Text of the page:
And I said, "Well, the committee needs to know." And the committee, of course, was a subcommittee of Ways and Means, and Ways and Means controlled the budget, and so there was a lot of power.
And he said, "Well, you know, if you insist you really need this."
I said, "We really need it."
So he left, and then I began to get packages from each of the hospitals. You know, pounds of every rule and regulation and piece of paper that they had ever generated. I mean, I had stacks of stuff from the hospital, you know, six feet high piled up.
And… I figured, well, they probably decided that we'll show him. We'll choke him with this stuff, you know. And so I sat up, I read everything. I read every piece of paper.
Jerome Waldie: And then after all this information had come in, it was sifted through by Art and his staff, and then presented to us. And we would then go to the particular institution and hold a hearing at the institution on site.
Arthur Bolton: We had done our homework, we knew a lot about their operations. We asked very good questions. It was apparent that the State Department of Mental Health was not running those hospitals, had very little influence with those hospitals. They were separate fiefdoms, and they each had their own way of doing things.
So depending on which hospital you went to, you might or might not get education service. You might or might not get, um, dysentery. So I think that… that was a very instructive hearing, and we had testimony from parents, who talked about their desires for an alternative system.
Vivian Walter: "We're here to speak for justice and humanity, for the legal and moral rights of half a million citizens of the State of California, who through no fault nor choice of their own are mentally retarded. Among the most pathetic of this deprived group are almost 13,000 who are eking out a bare existence in our state hospitals." I'm getting mad. [Laughs]
Arthur Bolton: Vivian Walter testified and gave the parent perspective, and she was very articulate, very brilliant. She was beautiful, brilliant, and articulate.
Vivian Walter: In a recent issue of a national magazine, Mrs. Eunice Shriver wrote, "Even today, many retarded are shut away, child and adult, in squalid institutions to waste their lives staring blankly at the emptiness around them. I have seen sights that will haunt me all my life. If I had not seen them myself, I would never have believed that such conditions could exist in modern America, within sight of skyscrapers, suburbia, and freeways glittering with cars. I recall institutions in wealthy states where adults and children existed in crowded, bleak, foul-smelling barrack-like wards, their unwashed clothes and blankets in rags," so wrote Mrs. Shriver.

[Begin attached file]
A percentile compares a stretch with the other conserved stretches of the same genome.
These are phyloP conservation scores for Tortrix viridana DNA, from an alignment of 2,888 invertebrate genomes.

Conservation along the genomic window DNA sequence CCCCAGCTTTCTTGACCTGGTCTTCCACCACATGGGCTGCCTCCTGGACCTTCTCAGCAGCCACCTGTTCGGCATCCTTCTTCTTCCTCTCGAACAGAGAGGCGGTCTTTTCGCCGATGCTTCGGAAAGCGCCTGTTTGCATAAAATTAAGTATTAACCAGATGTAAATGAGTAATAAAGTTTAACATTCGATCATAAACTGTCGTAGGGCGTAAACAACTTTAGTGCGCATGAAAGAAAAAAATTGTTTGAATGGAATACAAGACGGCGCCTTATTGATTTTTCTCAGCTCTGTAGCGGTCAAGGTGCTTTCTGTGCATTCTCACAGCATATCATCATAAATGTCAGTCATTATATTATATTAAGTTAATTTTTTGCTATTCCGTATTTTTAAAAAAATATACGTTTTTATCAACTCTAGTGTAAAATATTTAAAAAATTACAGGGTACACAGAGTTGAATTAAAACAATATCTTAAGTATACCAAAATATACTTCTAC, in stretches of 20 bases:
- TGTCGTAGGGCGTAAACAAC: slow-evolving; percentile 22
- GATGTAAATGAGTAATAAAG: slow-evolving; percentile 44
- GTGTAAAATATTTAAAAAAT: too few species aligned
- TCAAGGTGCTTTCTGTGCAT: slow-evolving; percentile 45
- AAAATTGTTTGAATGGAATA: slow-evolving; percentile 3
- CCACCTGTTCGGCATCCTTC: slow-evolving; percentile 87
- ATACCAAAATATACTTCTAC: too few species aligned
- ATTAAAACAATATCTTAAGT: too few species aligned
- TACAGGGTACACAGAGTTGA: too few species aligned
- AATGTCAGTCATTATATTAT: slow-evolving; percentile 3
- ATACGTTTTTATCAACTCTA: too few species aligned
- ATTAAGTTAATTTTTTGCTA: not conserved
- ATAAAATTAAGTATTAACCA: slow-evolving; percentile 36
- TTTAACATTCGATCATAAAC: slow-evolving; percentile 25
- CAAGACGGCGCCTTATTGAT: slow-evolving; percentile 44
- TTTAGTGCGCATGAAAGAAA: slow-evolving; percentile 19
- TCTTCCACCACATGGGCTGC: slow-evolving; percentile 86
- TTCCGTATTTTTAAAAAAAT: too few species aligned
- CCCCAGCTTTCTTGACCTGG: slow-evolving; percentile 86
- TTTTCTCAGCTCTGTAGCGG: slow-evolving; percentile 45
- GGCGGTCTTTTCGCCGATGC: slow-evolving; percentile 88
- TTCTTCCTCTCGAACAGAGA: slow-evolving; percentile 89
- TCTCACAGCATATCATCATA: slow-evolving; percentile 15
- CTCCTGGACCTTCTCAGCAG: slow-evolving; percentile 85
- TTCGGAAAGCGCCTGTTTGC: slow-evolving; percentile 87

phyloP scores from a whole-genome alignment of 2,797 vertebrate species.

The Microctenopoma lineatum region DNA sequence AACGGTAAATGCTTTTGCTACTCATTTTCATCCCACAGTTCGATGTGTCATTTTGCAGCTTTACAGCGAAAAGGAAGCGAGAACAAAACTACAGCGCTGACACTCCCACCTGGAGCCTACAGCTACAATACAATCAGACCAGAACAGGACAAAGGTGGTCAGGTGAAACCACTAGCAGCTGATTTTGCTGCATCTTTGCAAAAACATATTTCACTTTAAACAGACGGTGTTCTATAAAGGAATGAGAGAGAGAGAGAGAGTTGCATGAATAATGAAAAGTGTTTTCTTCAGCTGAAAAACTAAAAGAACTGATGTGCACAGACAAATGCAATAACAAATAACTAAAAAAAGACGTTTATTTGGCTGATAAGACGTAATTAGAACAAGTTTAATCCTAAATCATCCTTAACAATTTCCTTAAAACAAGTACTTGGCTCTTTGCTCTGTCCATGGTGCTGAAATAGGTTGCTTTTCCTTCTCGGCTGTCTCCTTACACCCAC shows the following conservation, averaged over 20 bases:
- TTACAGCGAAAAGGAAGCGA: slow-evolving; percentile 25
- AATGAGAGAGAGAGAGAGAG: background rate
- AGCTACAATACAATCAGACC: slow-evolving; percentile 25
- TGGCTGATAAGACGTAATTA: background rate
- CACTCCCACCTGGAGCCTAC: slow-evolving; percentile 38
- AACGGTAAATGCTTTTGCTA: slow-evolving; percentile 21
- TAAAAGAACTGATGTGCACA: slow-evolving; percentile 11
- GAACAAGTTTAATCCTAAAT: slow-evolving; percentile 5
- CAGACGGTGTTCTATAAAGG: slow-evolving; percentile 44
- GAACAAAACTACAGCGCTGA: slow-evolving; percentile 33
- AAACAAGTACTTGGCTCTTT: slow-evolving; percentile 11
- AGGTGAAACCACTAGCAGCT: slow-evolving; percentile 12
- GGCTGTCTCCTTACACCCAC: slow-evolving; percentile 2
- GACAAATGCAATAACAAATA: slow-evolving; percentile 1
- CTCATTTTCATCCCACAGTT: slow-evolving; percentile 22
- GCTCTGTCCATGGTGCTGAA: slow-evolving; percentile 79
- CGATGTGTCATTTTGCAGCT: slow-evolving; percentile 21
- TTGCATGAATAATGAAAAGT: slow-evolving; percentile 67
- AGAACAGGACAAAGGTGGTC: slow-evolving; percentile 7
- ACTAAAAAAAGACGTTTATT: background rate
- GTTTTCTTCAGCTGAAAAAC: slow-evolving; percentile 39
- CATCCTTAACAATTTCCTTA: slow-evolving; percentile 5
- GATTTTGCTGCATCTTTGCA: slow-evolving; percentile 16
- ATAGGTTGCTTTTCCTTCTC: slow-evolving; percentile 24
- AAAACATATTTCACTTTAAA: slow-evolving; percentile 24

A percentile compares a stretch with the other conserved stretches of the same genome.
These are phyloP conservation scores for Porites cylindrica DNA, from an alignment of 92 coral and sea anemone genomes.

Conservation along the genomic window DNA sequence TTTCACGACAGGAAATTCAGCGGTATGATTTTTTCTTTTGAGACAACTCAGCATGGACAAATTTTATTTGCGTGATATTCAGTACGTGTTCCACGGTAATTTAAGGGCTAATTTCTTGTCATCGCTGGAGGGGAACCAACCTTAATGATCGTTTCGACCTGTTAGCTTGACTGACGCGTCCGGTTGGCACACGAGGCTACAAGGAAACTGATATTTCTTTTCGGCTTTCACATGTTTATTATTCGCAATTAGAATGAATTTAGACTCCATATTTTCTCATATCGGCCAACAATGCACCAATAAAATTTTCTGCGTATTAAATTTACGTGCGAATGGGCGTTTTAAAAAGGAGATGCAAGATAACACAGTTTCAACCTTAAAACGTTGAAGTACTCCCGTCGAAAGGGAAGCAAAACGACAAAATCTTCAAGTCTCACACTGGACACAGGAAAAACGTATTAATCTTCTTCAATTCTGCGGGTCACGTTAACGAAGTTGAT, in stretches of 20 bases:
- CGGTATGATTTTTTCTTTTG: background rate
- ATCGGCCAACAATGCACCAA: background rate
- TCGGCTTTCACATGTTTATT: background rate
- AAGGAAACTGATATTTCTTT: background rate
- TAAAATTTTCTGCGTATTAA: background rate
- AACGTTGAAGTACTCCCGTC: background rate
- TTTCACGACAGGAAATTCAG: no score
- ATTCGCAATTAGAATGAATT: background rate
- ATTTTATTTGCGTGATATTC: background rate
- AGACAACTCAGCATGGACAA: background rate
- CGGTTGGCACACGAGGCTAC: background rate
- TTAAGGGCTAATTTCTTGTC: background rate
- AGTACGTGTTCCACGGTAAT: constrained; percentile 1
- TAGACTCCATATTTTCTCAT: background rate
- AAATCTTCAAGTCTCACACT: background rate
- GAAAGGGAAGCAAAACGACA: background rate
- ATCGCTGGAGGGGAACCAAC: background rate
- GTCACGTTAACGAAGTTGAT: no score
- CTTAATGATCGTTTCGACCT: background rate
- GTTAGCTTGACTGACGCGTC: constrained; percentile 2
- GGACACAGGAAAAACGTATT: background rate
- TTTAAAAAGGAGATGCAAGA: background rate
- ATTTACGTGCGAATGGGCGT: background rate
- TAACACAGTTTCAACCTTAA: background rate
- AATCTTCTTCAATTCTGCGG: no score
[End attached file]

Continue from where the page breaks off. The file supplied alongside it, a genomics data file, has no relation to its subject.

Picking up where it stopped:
Eunice Kennedy Shriver: I wrote it because I felt that parents had been so poorly treated in this country. I thought it was outrageous that they had these children and nothing was happening
Interviewer: You said it made you angry, just starting reading it.
Vivian Walter: Yeah. Well, it makes… It brings it all back to me how, how angry I was then, and it makes me angry all over again, you know? I see these mental pictures of these things that Mrs. Eunice Shriver talks about.
Interviewer: What do you see?
Vivian Walter: I see people, as she said. I see people worse off than she saw them in rags. I see them naked in these foul-smelling wards with no furniture, nothing to sit on but the floor, the bare floor. Oh, it's… It was really… It was… It was hell. It was terrible.
Slide: New Paths
Arthur Bolton: The committee was formed, initially, to do something to fix the state hospital problem. It was only when they were into it for, you know, a half a year or more that it became apparent that the issue was not how are we going to fix the hospitals, but the central issue was how are going to create an alternative to the hospitals?
Richard Koch, MD: One day, I got a call from a guy by the name of Art Bolton. Art Bolton. And he says, "I'd like to attend one of your clinics someday."
Arthur Bolton: Yeah, Richard Koch was an instrumental figure in all of this. He was a very highly regarded pediatrician, who understood not only, ah, the issues and diagnosis, but also understood the service needs and worked very well with families.
Jack Linkletter: How do you do, Doctor?
Richard Koch, MD: Hi, Jack. How are you.
Jack Linkletter: Fine. What is that done here at the clinic?
Richard Koch, MD: Well, the clinic is used to study mentally retarded children and their families over a period of years. We're interested in finding out the effect of the child on the family to better educate other physicians and medical students in the future.
Jack Linkletter: So this is an experimental clinic, really, where you're researching and finding out new developments in the field?
Richard Koch, MD: That's correct.
Arthur Bolton: He had done some pioneering work. He had a traveling clinic that would go into rural areas and do diagnostic work.